Yes, you counter, but adult Happy Meal boxes, with their festive, asymmetric typography, are bigger than the kids’ — think hotels to houses in Monopoly — thereby setting the stage for a much larger toy. All true. Mine came with a 4-inch plastic Grimace figurine. Staring at that slow, sweet, purple yam of a creature from my youth, I instantly felt the years melt away. Continuing to stare, however, I noticed that the decades had been less than kind to him. Sadly, our beloved Grimace now possesses — spoiler alert — four eyes. He smiles but with the face of a skillet of fried eggs for the whole family. This discovery brought my own sentimental journey to a screeching halt.

A four-eyed version of McDonald’s Grimace, one of the toys...

A four-eyed version of McDonald’s Grimace, one of the toys in its new Cactus Plant Flea Market box, a Happy Meal for adults. Credit: Newsday/Scott Vogel

That said, both the box and its four toy characters have proved wildly popular (someone on eBay is offering $24.99 for my Grimace, not that I’d ever part with it). Such is the frenzy I was forced to visit six Long Island McDonald’s — on the app — before finding one that hadn’t sold out of adult Happy Meals, the company having employed a strategy of creating demand through artificial scarcity, a hallmark of both the burger chain and its collaborator, Cactus Plant. Cactus Plant Flea Market, if you’re wondering, is a streetwear brand and the brainchild of Brooklyn designer Cynthia Lu, formerly Pharrell Williams’ stylist, the musician having become her champion, i.e., “Happy” meal ticket.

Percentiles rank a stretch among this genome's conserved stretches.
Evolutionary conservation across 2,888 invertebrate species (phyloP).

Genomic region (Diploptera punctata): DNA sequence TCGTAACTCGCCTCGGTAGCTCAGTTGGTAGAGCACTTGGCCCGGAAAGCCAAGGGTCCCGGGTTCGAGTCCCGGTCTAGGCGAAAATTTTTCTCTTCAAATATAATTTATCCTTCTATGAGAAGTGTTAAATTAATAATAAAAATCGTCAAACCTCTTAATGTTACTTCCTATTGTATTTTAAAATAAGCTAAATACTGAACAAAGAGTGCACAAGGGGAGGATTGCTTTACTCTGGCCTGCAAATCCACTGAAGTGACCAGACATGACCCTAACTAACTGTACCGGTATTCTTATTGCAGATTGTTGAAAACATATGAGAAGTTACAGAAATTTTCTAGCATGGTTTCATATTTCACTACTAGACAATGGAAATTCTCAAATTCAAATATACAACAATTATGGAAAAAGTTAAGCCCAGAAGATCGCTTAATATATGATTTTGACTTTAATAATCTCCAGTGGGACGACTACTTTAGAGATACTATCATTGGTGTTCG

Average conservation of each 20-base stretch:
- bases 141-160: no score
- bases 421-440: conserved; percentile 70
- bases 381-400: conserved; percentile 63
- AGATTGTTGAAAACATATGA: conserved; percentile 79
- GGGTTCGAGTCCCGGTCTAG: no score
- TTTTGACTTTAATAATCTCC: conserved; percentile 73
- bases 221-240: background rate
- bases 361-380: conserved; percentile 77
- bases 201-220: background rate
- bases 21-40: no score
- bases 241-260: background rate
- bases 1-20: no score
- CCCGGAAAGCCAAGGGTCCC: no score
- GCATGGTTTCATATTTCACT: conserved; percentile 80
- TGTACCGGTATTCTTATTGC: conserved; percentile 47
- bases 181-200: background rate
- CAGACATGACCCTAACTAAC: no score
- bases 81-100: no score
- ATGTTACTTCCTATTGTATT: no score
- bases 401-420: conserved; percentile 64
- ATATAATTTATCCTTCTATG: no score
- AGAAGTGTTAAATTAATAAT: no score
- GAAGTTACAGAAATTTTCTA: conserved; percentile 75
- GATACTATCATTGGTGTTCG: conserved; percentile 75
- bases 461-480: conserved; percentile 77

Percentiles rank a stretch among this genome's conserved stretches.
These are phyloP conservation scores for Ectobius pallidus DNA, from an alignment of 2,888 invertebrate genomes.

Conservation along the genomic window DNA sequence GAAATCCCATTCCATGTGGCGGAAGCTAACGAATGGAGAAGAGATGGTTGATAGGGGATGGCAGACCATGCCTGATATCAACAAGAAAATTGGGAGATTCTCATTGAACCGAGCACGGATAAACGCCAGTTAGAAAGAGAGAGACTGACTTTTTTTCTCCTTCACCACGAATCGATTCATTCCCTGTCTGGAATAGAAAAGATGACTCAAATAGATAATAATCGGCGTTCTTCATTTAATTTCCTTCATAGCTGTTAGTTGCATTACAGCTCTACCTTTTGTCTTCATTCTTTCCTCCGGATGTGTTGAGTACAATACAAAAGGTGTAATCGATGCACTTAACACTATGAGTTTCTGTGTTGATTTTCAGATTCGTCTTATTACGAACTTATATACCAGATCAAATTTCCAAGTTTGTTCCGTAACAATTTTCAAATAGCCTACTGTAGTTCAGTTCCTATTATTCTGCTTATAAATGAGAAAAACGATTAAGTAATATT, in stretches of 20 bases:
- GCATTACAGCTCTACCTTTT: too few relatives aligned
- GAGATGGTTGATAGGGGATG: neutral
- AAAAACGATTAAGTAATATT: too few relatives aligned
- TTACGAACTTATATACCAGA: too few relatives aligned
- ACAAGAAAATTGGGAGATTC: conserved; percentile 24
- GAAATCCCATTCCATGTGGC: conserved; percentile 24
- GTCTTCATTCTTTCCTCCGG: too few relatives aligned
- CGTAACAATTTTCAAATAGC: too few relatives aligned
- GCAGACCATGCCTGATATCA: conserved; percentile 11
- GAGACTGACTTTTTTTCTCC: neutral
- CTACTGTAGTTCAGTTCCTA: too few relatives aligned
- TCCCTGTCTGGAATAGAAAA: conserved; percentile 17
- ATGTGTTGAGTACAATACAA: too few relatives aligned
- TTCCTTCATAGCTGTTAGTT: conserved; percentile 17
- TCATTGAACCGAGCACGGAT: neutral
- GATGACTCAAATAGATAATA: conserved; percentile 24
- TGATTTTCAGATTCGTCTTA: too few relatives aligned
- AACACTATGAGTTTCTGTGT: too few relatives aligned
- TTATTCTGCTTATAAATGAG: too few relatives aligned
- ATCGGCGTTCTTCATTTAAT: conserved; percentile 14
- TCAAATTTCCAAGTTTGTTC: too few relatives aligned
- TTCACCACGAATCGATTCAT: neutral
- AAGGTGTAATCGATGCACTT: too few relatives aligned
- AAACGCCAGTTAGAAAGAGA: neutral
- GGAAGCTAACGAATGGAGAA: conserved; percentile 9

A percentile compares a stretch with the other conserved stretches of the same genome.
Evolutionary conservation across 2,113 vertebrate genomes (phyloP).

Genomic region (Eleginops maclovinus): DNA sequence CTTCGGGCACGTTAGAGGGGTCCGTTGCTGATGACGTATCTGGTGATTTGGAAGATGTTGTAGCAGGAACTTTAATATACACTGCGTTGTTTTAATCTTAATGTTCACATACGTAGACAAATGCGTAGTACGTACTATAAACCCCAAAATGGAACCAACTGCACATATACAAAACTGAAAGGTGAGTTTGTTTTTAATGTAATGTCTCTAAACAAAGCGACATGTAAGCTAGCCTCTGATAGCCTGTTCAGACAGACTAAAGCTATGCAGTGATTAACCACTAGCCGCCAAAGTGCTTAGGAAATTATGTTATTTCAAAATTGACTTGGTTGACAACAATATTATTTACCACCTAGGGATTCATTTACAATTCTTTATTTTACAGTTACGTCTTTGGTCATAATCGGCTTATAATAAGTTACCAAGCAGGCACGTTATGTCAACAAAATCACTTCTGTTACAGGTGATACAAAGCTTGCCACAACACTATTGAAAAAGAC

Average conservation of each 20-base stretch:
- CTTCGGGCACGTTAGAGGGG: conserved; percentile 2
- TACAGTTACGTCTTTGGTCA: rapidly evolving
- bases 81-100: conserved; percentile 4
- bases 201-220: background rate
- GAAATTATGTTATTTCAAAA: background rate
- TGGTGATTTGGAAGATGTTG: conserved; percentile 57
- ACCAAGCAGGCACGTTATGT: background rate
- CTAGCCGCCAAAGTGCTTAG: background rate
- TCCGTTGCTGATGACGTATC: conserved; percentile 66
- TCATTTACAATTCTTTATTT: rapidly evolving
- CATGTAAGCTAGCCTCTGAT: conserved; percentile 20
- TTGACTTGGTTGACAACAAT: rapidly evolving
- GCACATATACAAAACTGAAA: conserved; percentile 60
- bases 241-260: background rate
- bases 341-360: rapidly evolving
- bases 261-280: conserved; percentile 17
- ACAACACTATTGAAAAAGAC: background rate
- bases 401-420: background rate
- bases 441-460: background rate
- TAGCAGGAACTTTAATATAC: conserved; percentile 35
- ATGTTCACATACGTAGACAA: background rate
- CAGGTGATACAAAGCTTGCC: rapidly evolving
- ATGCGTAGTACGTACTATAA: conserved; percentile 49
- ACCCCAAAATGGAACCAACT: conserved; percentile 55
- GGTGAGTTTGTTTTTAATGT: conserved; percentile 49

“I don’t feel like I’m living within the matrix of the social norm,” Williams once said, describing the experience of wearing CPFM’s clothes, hats, hoodies and the like.Unboxing my Cactus Plant in the dining room at McDonald’s, a company that sells more than a billion kids’ Happy Meals in 100 countries every year, I definitely kinda-sorta felt like I was living firmly within the matrix, and perhaps even “The Matrix.”

“Everyone remembers their first Happy Meal as a kid,” the company's release intones, summarily dismissing the existence of childhood pre-1979, when McDonald’s first sent its bliss boxes into the world, a gentler age when all Americans had to deal with were the Three Mile Island meltdown and hostage-taking in Iran. Anodyne and amnesiac, it’s a call to escape that we grown-ups are hearing a lot these days, a siren song of adult water balloon fights and bubble-blowing contests and coloring books. A voice that prescribes not a little red pill but a little red box where a big grimace awaits.

The Cactus Plant Flea Market Box is available at Long Island locations of McDonald’s while supplies last. For more information, visit mcdonalds.com.